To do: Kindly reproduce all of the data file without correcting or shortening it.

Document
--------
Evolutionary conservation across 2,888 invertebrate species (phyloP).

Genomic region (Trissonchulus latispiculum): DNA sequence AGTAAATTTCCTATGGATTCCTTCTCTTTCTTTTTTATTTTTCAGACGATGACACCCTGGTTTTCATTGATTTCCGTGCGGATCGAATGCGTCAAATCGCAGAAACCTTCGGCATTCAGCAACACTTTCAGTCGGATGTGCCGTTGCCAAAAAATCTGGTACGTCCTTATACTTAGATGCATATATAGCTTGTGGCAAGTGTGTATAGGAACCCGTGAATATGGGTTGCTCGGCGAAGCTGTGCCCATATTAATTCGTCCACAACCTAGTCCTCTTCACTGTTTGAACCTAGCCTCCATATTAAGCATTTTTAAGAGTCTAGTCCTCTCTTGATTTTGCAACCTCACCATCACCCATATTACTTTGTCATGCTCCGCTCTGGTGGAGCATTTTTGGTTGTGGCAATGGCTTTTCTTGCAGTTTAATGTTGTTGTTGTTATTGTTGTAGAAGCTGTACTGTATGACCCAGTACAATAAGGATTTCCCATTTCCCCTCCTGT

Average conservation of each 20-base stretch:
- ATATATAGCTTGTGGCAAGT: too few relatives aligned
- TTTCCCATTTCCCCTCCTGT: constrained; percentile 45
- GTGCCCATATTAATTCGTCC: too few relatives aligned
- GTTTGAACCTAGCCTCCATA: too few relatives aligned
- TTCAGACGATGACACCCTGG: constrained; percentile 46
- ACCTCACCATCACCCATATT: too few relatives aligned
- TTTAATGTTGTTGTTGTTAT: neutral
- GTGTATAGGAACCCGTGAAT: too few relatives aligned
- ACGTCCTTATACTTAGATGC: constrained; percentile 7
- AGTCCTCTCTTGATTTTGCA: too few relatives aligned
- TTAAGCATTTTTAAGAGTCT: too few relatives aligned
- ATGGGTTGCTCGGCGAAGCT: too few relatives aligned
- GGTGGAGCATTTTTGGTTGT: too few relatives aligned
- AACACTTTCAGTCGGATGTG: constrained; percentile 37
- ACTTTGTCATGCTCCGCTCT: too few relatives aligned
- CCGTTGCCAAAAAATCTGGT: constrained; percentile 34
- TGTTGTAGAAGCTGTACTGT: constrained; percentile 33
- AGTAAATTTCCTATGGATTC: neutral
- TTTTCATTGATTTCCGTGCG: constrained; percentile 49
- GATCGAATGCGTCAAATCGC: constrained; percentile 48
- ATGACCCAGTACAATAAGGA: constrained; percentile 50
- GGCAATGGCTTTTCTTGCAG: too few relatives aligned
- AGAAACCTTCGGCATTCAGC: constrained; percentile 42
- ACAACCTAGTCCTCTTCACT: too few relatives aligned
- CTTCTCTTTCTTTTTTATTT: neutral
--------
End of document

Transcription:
Evolutionary conservation across 2,888 invertebrate species (phyloP).

Genomic region (Trissonchulus latispiculum): DNA sequence AGTAAATTTCCTATGGATTCCTTCTCTTTCTTTTTTATTTTTCAGACGATGACACCCTGGTTTTCATTGATTTCCGTGCGGATCGAATGCGTCAAATCGCAGAAACCTTCGGCATTCAGCAACACTTTCAGTCGGATGTGCCGTTGCCAAAAAATCTGGTACGTCCTTATACTTAGATGCATATATAGCTTGTGGCAAGTGTGTATAGGAACCCGTGAATATGGGTTGCTCGGCGAAGCTGTGCCCATATTAATTCGTCCACAACCTAGTCCTCTTCACTGTTTGAACCTAGCCTCCATATTAAGCATTTTTAAGAGTCTAGTCCTCTCTTGATTTTGCAACCTCACCATCACCCATATTACTTTGTCATGCTCCGCTCTGGTGGAGCATTTTTGGTTGTGGCAATGGCTTTTCTTGCAGTTTAATGTTGTTGTTGTTATTGTTGTAGAAGCTGTACTGTATGACCCAGTACAATAAGGATTTCCCATTTCCCCTCCTGT

Average conservation of each 20-base stretch:
- ATATATAGCTTGTGGCAAGT: too few relatives aligned
- TTTCCCATTTCCCCTCCTGT: constrained; percentile 45
- GTGCCCATATTAATTCGTCC: too few relatives aligned
- GTTTGAACCTAGCCTCCATA: too few relatives aligned
- TTCAGACGATGACACCCTGG: constrained; percentile 46
- ACCTCACCATCACCCATATT: too few relatives aligned
- TTTAATGTTGTTGTTGTTAT: neutral
- GTGTATAGGAACCCGTGAAT: too few relatives aligned
- ACGTCCTTATACTTAGATGC: constrained; percentile 7
- AGTCCTCTCTTGATTTTGCA: too few relatives aligned
- TTAAGCATTTTTAAGAGTCT: too few relatives aligned
- ATGGGTTGCTCGGCGAAGCT: too few relatives aligned
- GGTGGAGCATTTTTGGTTGT: too few relatives aligned
- AACACTTTCAGTCGGATGTG: constrained; percentile 37
- ACTTTGTCATGCTCCGCTCT: too few relatives aligned
- CCGTTGCCAAAAAATCTGGT: constrained; percentile 34
- TGTTGTAGAAGCTGTACTGT: constrained; percentile 33
- AGTAAATTTCCTATGGATTC: neutral
- TTTTCATTGATTTCCGTGCG: constrained; percentile 49
- GATCGAATGCGTCAAATCGC: constrained; percentile 48
- ATGACCCAGTACAATAAGGA: constrained; percentile 50
- GGCAATGGCTTTTCTTGCAG: too few relatives aligned
- AGAAACCTTCGGCATTCAGC: constrained; percentile 42
- ACAACCTAGTCCTCTTCACT: too few relatives aligned
- CTTCTCTTTCTTTTTTATTT: neutral